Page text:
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HomeFarming NewsThings people do not tell you about dating a farmer
Catherina Cunnane
Catherina Cunnane
Catherina Cunnane hails from a sixth-generation drystock and specialised pedigree suckler enterprise in Co. Mayo. She currently holds the positions of editor and general manager at That's Farming, having joined the firm during its start-up phase in 2015.
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Things people do not tell you about dating a farmer

That’s Farming’s version of things people do not tell you about dating a farmer.

  • Plans revolve around livestock;
  • The weather forecast is ‘the Bible’;
  • A cow will generally show signs to calve when you are about to head out the door (even though he/she is watching her all week);
  • Become familiar with the term ‘cab slag’;
  • Herding could be your relationship’s greatest test;
  • Forget about date nights during calving, lambing and silage season (the lambing/calving shed or tractor cab it is);
  • A holiday involves a day in the bog;
  • A cup of tea can solve anything (within reason);
  • You will always find bailing twine in their pockets;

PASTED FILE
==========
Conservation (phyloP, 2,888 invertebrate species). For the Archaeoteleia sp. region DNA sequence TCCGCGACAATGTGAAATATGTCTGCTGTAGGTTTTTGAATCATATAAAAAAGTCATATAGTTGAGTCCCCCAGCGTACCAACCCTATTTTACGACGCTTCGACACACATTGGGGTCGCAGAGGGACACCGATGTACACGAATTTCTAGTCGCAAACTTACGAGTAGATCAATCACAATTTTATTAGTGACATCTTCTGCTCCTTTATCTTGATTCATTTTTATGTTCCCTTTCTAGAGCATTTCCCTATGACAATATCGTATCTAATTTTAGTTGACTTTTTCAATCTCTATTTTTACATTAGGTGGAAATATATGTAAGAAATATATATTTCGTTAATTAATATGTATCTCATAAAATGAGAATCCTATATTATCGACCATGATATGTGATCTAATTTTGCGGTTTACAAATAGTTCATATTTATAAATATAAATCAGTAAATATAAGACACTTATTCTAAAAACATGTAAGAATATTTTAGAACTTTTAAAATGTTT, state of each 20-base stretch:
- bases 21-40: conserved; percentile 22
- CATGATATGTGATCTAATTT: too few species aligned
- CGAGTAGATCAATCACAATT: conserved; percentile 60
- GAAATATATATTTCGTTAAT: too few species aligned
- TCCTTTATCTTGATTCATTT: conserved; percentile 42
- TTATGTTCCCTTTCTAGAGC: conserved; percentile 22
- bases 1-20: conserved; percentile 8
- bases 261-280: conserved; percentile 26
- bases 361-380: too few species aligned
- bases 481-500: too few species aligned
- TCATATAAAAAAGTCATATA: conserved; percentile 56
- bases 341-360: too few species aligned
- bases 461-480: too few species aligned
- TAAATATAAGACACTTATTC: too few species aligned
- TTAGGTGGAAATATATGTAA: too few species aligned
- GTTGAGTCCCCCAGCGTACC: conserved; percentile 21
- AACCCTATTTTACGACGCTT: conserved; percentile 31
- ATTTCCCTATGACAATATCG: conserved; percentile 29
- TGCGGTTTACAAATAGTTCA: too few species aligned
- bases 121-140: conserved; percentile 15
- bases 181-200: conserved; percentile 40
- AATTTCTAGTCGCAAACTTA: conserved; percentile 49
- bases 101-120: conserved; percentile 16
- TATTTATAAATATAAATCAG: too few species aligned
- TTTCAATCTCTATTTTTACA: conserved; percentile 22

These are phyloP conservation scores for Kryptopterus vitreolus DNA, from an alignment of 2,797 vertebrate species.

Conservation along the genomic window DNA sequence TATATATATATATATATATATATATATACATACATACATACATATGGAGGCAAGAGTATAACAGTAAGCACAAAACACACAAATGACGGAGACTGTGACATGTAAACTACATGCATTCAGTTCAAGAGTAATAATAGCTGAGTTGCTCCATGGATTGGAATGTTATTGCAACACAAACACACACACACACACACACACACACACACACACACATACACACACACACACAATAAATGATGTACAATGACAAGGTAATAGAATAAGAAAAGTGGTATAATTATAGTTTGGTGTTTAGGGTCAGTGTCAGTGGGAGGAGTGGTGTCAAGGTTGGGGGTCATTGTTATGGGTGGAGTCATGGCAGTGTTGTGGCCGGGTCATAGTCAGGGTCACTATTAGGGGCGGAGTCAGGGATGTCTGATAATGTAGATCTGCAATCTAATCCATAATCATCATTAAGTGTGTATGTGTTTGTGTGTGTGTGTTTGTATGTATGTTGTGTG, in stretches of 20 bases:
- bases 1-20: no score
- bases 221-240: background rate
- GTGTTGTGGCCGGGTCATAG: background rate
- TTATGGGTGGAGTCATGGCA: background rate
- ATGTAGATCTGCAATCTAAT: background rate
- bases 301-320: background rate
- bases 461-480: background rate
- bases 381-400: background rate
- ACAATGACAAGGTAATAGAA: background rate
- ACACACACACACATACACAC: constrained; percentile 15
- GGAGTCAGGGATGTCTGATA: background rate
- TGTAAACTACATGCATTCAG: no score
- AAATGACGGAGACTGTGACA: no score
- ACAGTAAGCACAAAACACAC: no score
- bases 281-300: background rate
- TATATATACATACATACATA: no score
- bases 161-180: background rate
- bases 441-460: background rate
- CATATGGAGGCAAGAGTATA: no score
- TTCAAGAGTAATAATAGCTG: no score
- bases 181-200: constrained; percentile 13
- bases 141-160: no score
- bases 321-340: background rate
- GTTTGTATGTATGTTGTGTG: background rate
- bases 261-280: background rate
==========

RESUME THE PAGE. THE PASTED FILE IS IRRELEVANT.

• A ‘full’s night sleep’ is more than five hours;
  • When you go out for dinner, you must order beef or lamb (forget about those fancy pasta dishes);
  • You will become their ‘unofficial’ lambing/calving assistant;
  • They spend their time looking at mart sales via MartEye or LSL Auctions or ads on Donedeal when they are on their phone;
  • Consider a trip to the mart a date/day trip;
  • Unless you become their farming assistant, you may not see them for days;
  • If they do not return your call or text immediately, it does not mean they have lost interest.

Dating a farmer 

Some information you should know when dating a farmer from UFU:

  • Standing in the gap when moving livestock and not falling out with the in-laws;
  • Going on a ‘break’ over the harvest/silage period is essential;
  • Date night consists of viewing Rare Breed, Farm FLiX, the weather forecast or CCTV footage of the maternity ward;
  • Meals in the local livestock market or in the cab of the tractor;
  • A unique smelling ‘perfume’;
  • They are never on time – especially when it’s lambing/calving time or the slurry ban is lifted;
  • Understand all the farmer lingo and acronyms;
  • Under every field ‘name’ and back road – “The top field down the side road at Jimmy’s”
  • Learn the codes: “The one with the….” Or “the biggest one…”
  • Being telepathic is handy;
  • Become an expert in keeping farm records.

Have you more to add to the list? Send your suggestions to – [email protected]

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